Tuesday, September 21, 2010


I never told about what happened between Portland and my gut issues. Here I will. 

Portland is a fine city, a good place to be young and progressive and without a car. I remember being struck the first time I was there that not only were thete bicycle lanes available, but people used them. When I borrowed a bicycle myself, I would often be stopped at a traffic light with five other cyclists. I rolled for a few days, instead of walking, going to Powell's, Washington Park - the rose garden, the Shakespeare garden - farmer's market, Pioneer Square, and the Willamette, where I swam daily, though not across this time. Nice as it was, however, I wanted to be drinking water that had come running off a glacier and picking wild plants to make my tea.

A week was just enough city time to stock up for the three weeks it would take me to get to Olympia. On the way I would climb Mt St Helens and gaze into the crater, counting still smoking  fumaroles. I would spend five days in the park, much of which would be spent on the Lewin trail around the mountain and the Mt Margaret backcountry. Views of Mt Hood which had loured over my path since Silverton gave over to Adams and then Rainier as St Helens came between. It was all alpine passes over boulders burnt black, deep ravines of glacial rivers, and raked gorges where the bear grass was only starting to grow back three decades after the eruption. The fantastic country felt strange and great, open and obvious in a land otherwise soaked in timber. The pummice desert of the plains of Abraham was more Nevada than Washington, only some scarce lupines among the bleached trunks of blasted spruce.

I took the trail to Spirit Lake. The slide down is choked in thimbleberry and salmonberry and alder, but the shores are mostly open, save for the logs that still float on it after an 800 foot high wave came off the lake as a result of the blast and washed the hills bare. From there, I went up and around to the Mt Margaret backcountry. The ledges are narrow and the paths long, but the scenery makes one question the aesthetics of modern choices, from architecture to recreation. That is to say, when there exists something so beautiful so abundant and so free - a backcountry pass costs exactly nothing - you would think people would be scrambling all over it. Yet in 23 miles of trail I saw 18 people. 2 of those were further than a mile from the road. I saw more elk than that.  

In a way this pleased me. I had the mountains and lakes mostly to myself. I'm sure it made the elk happy too. However, it just got me thinking on how nature is experienced here - via postcards and documentaries and scenic highways. This isn't news to anyone. 93% of the 3.7 million people who visit Yosemite National Park never leave the valley floor, an area of 18 square kilometers in a park 3,080 km square. And even then, they're mainly on the thin ribband of road and the giftshop at Curry Village. So much less is the traffic at St Helens, and so much less the people who leave the roads. Those who do are ones like myself, determined to get some wilderness experience - spiritual food, if you will - or like the two mountain biking women in their 60s, who had abs you could bust walnuts on. That is to say it seems the trend of folks in the woods are of two groups, those who read Whitman and Carson and those who have subscriptions to Outside magazine and have the Patagonia outlet on speed dial.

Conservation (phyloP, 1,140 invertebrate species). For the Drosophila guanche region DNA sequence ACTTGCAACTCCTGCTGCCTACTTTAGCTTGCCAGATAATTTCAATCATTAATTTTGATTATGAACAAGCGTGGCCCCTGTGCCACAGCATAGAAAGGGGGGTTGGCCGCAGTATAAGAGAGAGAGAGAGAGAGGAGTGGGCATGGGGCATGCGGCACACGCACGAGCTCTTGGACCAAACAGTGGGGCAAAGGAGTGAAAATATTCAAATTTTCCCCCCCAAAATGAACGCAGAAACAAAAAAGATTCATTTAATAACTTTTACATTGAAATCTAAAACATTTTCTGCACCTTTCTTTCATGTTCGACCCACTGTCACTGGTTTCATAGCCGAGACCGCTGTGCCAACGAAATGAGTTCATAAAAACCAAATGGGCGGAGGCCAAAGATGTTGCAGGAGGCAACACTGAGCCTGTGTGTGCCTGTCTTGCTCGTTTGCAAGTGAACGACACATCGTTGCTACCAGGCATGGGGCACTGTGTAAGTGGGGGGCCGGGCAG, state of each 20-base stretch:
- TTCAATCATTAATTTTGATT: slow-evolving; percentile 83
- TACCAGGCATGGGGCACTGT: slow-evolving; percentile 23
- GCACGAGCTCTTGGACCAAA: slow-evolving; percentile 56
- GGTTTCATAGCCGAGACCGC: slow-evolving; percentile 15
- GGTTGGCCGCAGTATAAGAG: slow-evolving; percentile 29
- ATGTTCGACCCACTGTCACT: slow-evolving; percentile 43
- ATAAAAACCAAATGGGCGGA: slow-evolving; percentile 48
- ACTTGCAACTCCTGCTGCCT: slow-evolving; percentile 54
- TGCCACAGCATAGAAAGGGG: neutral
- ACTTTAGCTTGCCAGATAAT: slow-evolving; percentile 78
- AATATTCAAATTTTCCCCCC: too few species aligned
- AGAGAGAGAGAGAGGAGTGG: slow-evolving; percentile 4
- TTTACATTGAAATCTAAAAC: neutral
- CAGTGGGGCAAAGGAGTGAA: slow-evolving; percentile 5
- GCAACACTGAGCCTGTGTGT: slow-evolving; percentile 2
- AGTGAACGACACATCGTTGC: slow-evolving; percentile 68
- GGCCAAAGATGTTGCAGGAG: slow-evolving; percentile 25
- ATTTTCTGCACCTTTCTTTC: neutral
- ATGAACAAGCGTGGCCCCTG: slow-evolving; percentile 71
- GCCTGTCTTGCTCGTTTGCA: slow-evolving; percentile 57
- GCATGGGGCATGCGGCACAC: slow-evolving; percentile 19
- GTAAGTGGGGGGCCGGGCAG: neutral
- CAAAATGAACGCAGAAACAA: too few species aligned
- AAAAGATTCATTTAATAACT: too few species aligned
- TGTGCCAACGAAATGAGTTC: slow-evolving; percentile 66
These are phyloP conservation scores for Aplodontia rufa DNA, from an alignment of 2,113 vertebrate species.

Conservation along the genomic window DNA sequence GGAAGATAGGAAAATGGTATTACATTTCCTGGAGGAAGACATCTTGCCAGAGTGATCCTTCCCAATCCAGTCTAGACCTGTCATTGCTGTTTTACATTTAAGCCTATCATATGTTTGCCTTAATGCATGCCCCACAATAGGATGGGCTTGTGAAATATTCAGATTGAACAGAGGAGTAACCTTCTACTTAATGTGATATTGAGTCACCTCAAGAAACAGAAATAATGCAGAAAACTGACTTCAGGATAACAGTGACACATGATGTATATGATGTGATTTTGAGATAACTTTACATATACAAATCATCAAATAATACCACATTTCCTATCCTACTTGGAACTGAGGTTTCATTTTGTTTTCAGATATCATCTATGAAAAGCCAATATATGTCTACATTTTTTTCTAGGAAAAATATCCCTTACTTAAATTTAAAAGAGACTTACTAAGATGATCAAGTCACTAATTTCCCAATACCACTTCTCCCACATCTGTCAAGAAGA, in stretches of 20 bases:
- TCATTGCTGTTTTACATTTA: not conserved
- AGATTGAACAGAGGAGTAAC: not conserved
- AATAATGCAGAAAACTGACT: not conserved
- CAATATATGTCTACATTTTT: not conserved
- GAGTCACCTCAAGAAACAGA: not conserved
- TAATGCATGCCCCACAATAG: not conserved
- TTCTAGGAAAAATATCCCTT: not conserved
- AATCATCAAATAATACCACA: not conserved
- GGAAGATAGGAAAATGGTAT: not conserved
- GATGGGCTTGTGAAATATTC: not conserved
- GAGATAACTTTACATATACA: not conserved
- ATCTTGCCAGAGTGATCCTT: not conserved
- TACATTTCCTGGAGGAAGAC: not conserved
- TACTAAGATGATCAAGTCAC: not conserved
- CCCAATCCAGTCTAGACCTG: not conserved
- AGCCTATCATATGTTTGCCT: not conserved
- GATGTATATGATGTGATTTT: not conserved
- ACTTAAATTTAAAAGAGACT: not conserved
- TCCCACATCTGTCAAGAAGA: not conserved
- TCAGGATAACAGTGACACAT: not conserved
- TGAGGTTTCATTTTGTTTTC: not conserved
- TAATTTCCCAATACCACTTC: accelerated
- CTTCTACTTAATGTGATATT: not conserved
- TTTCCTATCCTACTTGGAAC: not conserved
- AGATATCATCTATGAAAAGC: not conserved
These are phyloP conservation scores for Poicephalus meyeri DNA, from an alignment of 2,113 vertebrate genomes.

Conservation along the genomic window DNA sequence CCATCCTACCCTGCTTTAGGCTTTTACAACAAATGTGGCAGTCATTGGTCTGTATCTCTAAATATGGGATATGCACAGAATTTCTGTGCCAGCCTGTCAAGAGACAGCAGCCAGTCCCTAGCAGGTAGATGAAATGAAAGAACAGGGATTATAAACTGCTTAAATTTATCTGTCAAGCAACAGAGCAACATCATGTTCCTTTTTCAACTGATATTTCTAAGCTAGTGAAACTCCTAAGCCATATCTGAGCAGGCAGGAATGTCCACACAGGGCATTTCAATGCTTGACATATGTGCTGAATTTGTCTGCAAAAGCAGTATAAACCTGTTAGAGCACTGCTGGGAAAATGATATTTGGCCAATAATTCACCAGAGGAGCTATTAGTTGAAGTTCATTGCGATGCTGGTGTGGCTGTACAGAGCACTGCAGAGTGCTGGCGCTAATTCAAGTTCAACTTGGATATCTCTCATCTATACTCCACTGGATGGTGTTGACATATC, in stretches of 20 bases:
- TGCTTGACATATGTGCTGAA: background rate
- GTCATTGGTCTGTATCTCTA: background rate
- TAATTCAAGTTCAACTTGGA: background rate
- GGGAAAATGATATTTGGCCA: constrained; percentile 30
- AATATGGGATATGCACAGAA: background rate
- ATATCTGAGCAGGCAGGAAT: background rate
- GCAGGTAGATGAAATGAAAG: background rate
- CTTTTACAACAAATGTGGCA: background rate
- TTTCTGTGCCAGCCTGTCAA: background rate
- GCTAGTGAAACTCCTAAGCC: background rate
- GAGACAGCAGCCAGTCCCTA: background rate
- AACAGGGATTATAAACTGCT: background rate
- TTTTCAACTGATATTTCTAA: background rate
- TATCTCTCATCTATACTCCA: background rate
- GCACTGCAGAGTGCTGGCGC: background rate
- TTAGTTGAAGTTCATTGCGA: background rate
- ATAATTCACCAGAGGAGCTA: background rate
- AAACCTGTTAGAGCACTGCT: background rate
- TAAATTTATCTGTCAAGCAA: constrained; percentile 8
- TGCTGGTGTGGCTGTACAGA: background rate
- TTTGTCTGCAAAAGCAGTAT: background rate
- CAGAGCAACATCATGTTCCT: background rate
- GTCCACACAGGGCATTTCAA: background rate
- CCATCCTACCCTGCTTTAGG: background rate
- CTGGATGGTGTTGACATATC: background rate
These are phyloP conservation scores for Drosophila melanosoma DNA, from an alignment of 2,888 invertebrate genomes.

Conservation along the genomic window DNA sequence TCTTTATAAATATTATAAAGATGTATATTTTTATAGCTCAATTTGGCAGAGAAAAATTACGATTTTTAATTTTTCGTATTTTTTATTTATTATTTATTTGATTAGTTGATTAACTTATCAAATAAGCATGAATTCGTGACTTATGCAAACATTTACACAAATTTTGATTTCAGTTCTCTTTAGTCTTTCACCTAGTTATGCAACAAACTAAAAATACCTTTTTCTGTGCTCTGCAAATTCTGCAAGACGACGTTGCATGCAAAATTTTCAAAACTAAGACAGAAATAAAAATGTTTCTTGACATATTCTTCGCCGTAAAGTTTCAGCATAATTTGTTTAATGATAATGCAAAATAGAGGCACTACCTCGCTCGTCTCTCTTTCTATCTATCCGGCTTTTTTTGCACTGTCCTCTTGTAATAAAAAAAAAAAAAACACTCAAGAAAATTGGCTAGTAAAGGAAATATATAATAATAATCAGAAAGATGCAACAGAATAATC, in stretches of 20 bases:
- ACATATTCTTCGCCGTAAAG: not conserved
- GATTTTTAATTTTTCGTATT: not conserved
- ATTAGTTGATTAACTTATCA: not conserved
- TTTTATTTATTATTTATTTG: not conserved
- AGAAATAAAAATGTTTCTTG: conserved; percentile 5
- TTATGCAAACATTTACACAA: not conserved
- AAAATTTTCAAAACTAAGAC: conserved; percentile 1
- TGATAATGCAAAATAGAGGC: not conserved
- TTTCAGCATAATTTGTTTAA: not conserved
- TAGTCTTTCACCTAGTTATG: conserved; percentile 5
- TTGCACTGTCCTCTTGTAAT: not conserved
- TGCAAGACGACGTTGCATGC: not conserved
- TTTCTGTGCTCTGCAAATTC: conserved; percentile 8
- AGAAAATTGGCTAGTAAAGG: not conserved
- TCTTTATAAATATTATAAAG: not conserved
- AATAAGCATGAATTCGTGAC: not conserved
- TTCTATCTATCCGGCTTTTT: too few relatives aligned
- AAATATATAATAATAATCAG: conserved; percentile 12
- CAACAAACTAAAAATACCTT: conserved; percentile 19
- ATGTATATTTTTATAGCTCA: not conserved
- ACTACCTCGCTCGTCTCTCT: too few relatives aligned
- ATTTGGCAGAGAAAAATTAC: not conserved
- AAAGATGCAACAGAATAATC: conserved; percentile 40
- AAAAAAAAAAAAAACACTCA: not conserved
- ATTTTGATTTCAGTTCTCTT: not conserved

I don't mean to offend the adrenaline community. I am glad for them. We have good times, albeit frustrating when I ask them about the flora growing from the cracks of a rockface they're climbing and they try talking to me about v5.7 climbs, whatever those are. But what I want to point out is that there used to be a lot more folks in the woods. There used to be families going on camping trips, and birdwatchers, and berry pickers, and kids smoking dope and building fires and doing stuff in the bushes. I don't see most of those anymore, and from what I understand, even when I started getting more and more into the outdoors, the trend was already on the decline. Nature is often seen as too hostile to family friendly activities, or too far away, though kids love the wonder of crawling thru leaves, gazing at stars, setting marshmallows afire, the possibility of getting eaten by bears miles away from home. The distance, both physically and mentally, becomes the treasure. Most birdwatchers I understand watch their backyard feeders and keep their fingers crossed for the life bird they've been waiting for. The berry pickers go to safeway. My one hope is the dope smoking, fornicating, pyromaniac teenagers have gotten far more clever than I ever was and they're still out there, having visions and being shameless as is their right. "Nature is so amazing," one such youth once confided to me, "when you're stoned."